Shah Abdul Latif Bhitai (Poet of the Peace)
Shah Abdul Latif Bhitai (شاه عبداللطيف ڀٽائي) was born in 1689 at a village called Hala Havelli near Hyderabad, Sindh. Shah Abdul Latif was the direct descendent of the Prophet Muhammad through Imam Zain-ul-Abideen, son of Imam Hussain. Shah's father, Syed Habib Shah had migrated from Hirat, Afghanistan to Sindh.
When he was young, he fell in love with the daughter of the village’s landlord. The landlord however, turned against him and tried his best to harass his family. After that Shah Latif, left his home became a spiritual wanderer.
In the quest of eternal love, he traveled in many parts of Sindh and adjoining lands where he met Sufis and Yogis. He spent three years in the company of these Sadhus.
Finally, when he arrived in Thatta, he met a Sufi saint Makhdoom Muhammad Moin. He understood the inner condition of Shah Latif, and held him there for a few days. He then told him, "The truth, for which you are wandering around, is inside of yourself. A man is a mirror for a man. You've seen God's manifestation in the hand of that girl." After a few days living with that Sufi saint, Shah Latif felt inner satisfaction and then he left for Hala.
By the time he returned to Hala, the landlord had already died he married the love of his life Bibi Saidha Begum who died within a few years of their marriage and he never married again.
After her death, he would often seek solitude and spend most of his time in contemplation and Muraqaba (Sufi meditation) and writing poetry.
He lived a very simple life. His food was simple as well as his dress, which was often of saffron color, the color of the dress of Sufis or Yogis, stitched with a black thread.
For the last eight years of his life, he lived at Bhitshah, a small village built by him. A few days before his death, he retired to his underground room and spent all his time in prayers and fasting, eating very little. The great Sufi poet died in 1752 was buried at the same place where a shrine now stands. In 1866, 114 years after the poet's death, a German scholar Ernest Trump compiled Risalo, a complete collection of Shah Abdul Latif's poetry.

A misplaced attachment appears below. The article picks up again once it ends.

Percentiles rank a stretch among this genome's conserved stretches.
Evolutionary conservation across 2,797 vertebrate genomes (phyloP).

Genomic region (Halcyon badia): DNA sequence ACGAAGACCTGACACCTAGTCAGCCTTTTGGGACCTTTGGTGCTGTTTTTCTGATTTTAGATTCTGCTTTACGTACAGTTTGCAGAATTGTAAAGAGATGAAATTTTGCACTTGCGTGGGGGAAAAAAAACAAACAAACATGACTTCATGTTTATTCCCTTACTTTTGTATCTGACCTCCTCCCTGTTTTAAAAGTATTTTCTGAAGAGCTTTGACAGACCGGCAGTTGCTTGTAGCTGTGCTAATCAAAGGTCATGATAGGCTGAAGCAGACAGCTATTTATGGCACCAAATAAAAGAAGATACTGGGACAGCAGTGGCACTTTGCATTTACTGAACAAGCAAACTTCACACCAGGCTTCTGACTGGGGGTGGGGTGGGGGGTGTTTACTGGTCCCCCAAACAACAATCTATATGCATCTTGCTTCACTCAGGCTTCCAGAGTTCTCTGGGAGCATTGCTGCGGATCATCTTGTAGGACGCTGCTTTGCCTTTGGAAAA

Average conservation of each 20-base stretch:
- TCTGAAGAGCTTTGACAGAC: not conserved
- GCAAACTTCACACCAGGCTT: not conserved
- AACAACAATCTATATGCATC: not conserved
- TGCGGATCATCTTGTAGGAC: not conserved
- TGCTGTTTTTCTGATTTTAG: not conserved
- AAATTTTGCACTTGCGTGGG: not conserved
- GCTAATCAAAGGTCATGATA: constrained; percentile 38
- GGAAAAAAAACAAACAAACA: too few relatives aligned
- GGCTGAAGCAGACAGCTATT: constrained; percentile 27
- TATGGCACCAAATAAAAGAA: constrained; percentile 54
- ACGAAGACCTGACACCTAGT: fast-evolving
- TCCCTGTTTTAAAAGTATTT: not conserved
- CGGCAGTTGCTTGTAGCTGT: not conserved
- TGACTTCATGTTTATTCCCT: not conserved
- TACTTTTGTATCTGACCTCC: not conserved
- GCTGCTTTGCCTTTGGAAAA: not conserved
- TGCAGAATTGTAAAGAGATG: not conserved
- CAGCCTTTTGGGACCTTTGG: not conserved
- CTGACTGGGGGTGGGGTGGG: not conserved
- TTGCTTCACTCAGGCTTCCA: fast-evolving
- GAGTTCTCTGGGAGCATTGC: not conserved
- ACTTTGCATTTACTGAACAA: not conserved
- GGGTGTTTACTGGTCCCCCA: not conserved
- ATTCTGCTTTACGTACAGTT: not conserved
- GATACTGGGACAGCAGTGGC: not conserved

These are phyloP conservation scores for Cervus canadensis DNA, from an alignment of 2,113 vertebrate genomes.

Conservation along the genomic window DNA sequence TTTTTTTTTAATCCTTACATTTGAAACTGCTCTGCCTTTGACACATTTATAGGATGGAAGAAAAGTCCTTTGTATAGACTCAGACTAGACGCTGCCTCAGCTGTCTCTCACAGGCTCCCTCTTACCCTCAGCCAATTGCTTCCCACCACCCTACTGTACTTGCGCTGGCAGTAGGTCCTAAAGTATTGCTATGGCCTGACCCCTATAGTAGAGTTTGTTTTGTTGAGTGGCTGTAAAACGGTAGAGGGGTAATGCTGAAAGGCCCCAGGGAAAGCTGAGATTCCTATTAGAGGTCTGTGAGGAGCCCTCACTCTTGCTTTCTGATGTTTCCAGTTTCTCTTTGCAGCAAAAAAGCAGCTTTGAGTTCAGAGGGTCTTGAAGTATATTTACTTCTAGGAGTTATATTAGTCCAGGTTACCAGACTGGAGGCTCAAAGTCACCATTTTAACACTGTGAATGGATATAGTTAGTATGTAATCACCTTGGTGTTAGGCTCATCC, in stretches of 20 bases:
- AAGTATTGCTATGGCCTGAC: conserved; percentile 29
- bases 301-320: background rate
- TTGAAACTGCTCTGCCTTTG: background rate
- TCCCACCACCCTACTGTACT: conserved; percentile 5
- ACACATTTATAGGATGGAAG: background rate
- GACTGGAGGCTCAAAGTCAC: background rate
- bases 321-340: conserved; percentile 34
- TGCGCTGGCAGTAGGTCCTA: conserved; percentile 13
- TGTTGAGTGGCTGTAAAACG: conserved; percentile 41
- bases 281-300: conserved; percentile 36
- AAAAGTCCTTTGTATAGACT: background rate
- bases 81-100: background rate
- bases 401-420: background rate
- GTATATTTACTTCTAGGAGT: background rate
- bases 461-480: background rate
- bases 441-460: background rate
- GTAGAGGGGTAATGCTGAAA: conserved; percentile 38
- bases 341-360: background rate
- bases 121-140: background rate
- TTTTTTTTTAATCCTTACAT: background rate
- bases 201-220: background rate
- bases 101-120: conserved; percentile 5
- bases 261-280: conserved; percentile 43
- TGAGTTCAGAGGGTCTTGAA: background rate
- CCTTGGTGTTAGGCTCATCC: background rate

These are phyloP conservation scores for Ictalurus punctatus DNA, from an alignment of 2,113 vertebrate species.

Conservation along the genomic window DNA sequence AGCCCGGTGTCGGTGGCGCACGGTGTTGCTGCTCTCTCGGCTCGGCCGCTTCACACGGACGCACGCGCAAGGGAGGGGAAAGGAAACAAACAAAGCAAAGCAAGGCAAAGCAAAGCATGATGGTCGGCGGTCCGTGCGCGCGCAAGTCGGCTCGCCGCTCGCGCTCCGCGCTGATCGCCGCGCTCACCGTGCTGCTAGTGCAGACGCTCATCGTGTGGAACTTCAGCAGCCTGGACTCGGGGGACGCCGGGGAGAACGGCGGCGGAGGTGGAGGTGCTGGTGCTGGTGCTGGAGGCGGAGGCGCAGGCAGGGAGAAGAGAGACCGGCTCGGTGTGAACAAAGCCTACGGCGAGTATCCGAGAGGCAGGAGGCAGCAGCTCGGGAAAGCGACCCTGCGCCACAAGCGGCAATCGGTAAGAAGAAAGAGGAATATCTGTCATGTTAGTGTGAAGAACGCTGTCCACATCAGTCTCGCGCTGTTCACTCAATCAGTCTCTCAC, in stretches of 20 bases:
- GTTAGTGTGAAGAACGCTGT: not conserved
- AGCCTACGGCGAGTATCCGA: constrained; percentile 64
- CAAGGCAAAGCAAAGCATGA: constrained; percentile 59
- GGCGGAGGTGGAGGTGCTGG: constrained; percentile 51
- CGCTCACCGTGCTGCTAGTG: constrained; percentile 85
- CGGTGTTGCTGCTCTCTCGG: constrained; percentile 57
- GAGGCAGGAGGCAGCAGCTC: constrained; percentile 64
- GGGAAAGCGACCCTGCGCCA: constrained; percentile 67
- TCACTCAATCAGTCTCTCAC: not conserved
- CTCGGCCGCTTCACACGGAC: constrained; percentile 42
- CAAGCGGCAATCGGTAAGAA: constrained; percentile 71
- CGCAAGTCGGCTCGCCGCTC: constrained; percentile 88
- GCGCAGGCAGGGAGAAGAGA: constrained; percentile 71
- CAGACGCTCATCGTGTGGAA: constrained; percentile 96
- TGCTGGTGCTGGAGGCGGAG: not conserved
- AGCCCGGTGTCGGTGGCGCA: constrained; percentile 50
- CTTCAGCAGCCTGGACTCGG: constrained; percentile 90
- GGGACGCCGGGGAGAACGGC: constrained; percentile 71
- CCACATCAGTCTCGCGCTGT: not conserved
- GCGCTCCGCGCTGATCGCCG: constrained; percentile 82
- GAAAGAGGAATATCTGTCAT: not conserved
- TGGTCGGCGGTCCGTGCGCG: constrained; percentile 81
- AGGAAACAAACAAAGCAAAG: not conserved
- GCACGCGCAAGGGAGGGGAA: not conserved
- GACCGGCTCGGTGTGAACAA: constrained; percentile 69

"Shah Jo Risalo" (Poetry of Shah A. Latif Bhitai in English)
Shah Jo Risalo (Sindhi: شاه جو رسالو) is the name of the compiled verses of Shah Abdul Latif Bhittai. Many scholars and linguists have published Shah Jo Risalo with their own compilations, hence its many editions are available. No single edition is believed to be the authentic, but the oldest manuscript of Shah Jo Risalo is believed to contain all the authentic verses of Bhitai.
It is believed that Shah's verses were compiled in his life, but he did not like that and threw the only manuscript of his verses into a pond. Later, his devotees demanded him to write some verses, hence he told them many verses which were noted in writing. But most of his work was never written, only memorized by people, and became popular in the folk culture of Sindh.
The traditional compilations of Shah Jo Risalo include 30 Surs (chapters) which were compiled by the renowned researchers. The oldest publications of Shah Jo Risalo contained some 36 Surs, but later most of the linguists discarded 6 Surs, as their language and content did not match with the Shah's style. Recently, Dr. Nabi Bakhsh Baloch, the most renowned linguist of Sindhi language has compiled and printed a new edition after 32 years of research in folk culture, language and history of Sindhi language.
Here is selected translation in English by Madam Elsa Qazi, along with one chapter Kedaro (The Battle Ground) translation by Madam Amina Khamisani. The translation of Madam Elsa Kazi's was composed by sindhiana.com in 2002, from hard copy. I am thankful to them and here contributing for the awareness of the Poetry of Shah Abdul Latif Bhitai's message of Love, peace and harmony for the whole Human Kind. Recently I've added remained chapter The Battle Ground (Sur Kedaro which is translated by Madam Amina Khamisani) composed by me. There were some typing mistakes which have corrected from both translations. I've tried to compile here following materials so every one can find all related material from single page.
1: Folk story or Background of Chapter.
2: Related Raga's information along with musical notes.
3: Terminology of poetic words so every body can understand and even google translation can carry these words from that list.